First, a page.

People will always need to travel to places. So, there is a strong consensus around the need for high quality, integrated urban public transport networks that can support the greener, healthier and more prosperous city regions that we want to see. But the big question is how to sustain a public transport offer when passenger numbers are falling, congestion is rising and resources continue to reduce?
Cooperating in partnerships, with operators and local authorities, and working closely with other regions as the Urban Transport Group, to exchange intelligence and expertise, is one of the ways we can try to achieve more with less. But we need to recognise that responding to the challenges facing us isn’t a case of one size fits all. On the contrary, to stimulate growth, more than ever we now need to understand local markets, and their demands and needs, in order to meet them.
Investment is critical: investment in research into public travel patterns and preferences; investment in attractive infrastructure; and investment in people and embracing diversity, to sustain a strong industry workforce that strengthens the transport skill and knowledge base to generate new ideas and take a fresh approach.
Collective insight and analysis can help policy makers and providers offer modes of transport that are competitive with, or even better than, the alternative. Everyone’s familiar with the climate rhetoric, but more needs to be done to make the grass look greener if travel behaviour is to change. It’s about increasing awareness around the impact an individual’s travel choice has on the whole community, and the benefits an efficient and integrated public transport network can bring to all – by reducing congestion on roads, for bus users and car drivers, whilst contributing towards cleaner air and a healthier community.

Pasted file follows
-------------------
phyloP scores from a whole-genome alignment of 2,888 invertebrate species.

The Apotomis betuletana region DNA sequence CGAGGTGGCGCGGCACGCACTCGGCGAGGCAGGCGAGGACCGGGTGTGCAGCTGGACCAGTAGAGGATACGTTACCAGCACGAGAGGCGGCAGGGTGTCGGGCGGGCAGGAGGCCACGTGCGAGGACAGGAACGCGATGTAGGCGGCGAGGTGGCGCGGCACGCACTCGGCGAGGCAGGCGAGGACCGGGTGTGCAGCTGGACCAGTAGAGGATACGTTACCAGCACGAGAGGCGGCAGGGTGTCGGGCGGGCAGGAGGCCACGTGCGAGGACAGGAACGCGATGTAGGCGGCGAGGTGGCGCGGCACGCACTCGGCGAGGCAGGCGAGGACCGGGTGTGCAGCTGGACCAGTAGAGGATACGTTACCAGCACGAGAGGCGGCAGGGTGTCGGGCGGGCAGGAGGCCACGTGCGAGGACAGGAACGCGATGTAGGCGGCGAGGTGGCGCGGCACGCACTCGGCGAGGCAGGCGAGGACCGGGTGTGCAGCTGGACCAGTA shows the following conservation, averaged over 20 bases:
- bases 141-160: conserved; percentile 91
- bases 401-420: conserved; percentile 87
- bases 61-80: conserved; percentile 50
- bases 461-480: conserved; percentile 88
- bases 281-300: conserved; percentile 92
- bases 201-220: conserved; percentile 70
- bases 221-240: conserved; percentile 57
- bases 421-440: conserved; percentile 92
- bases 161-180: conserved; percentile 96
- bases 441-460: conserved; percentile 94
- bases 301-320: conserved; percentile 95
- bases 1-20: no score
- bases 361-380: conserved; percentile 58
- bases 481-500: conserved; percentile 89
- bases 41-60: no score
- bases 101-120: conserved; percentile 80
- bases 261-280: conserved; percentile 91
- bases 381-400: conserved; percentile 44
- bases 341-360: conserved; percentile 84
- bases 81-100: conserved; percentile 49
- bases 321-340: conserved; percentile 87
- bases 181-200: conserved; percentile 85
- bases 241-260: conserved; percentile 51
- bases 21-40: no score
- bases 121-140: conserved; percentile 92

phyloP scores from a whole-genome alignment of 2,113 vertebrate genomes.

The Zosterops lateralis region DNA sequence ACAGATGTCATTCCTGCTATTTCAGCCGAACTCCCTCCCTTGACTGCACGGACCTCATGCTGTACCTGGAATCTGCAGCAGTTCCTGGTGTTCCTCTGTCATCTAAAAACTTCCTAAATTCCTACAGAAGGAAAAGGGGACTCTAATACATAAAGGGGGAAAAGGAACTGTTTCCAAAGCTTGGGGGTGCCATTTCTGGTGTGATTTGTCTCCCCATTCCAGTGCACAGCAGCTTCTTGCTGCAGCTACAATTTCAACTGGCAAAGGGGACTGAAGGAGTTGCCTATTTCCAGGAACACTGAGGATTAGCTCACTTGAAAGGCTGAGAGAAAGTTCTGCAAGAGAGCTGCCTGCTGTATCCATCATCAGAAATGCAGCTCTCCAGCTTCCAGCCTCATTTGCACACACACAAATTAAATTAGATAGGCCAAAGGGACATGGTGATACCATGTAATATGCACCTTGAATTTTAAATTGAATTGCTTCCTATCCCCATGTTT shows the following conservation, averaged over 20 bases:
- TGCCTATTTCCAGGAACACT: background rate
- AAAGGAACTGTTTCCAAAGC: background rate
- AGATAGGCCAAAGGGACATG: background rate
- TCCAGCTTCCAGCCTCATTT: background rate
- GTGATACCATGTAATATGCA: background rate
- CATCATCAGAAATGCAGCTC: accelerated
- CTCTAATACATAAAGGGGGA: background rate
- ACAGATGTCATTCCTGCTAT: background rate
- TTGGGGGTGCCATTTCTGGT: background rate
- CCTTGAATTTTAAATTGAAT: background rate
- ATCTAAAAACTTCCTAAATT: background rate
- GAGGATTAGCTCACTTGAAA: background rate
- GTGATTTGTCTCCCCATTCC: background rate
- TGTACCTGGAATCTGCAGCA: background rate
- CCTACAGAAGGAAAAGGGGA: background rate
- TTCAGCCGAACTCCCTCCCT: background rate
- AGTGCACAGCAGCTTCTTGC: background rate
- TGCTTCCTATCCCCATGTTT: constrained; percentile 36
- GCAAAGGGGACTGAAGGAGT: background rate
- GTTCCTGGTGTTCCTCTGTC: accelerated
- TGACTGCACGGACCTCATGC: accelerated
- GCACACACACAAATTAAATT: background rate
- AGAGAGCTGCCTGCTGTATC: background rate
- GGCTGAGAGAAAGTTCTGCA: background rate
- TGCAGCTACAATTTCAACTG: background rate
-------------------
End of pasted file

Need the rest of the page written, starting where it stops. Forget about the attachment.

Research shows that using public transport helps to integrate physical activity into a daily routine, because most walk or cycle to and from bus, tram or train stops. This is an easy way to try and achieve the British Heart Foundation’s recommended 150 minutes of moderate exercise per week. People who travel by bus, tram or train are ‘happier’ too, according to a study from the University of East Anglia – simply because they have more time for mindfulness, to relax and to concentrate on themselves.
Among other factors, we’re working against a rise in car ownership, a shift in people’s expectations for more bespoke and on demand services, fare prices, increased online shopping, different work patterns and reduced investment. All of this impacts on public transport. Given this environment, it’s vital that transport leaders influence and shape what’s in their backyard and maximise every opportunity to affect change. South Yorkshire Passenger Transport Executive (SYPTE) is supporting Sheffield City Region’s Mayoral Combined Authority in a bid for the Transforming Cities Fund, combining public transport improvements with a wider development and growth plan. Part of this would see investment in a cleaner fleet of buses. They’ll run on the most polluted corridors around the region, connecting people to employment and education, whilst contributing to air quality and congestion issues. It’s a step in the right direction. As is our Active Travel campaign, encouraging people to make small changes to the way they travel to bring big benefits for themselves and their environment.
In times of less resources, the way ahead is to share them. Together we can tackle the challenges to transform public transport. Today, and for future generations.
Stephen Edwards is Executive Director at SYPTE and the new Chair of Urban Transport Group
Read Stephen’s biography here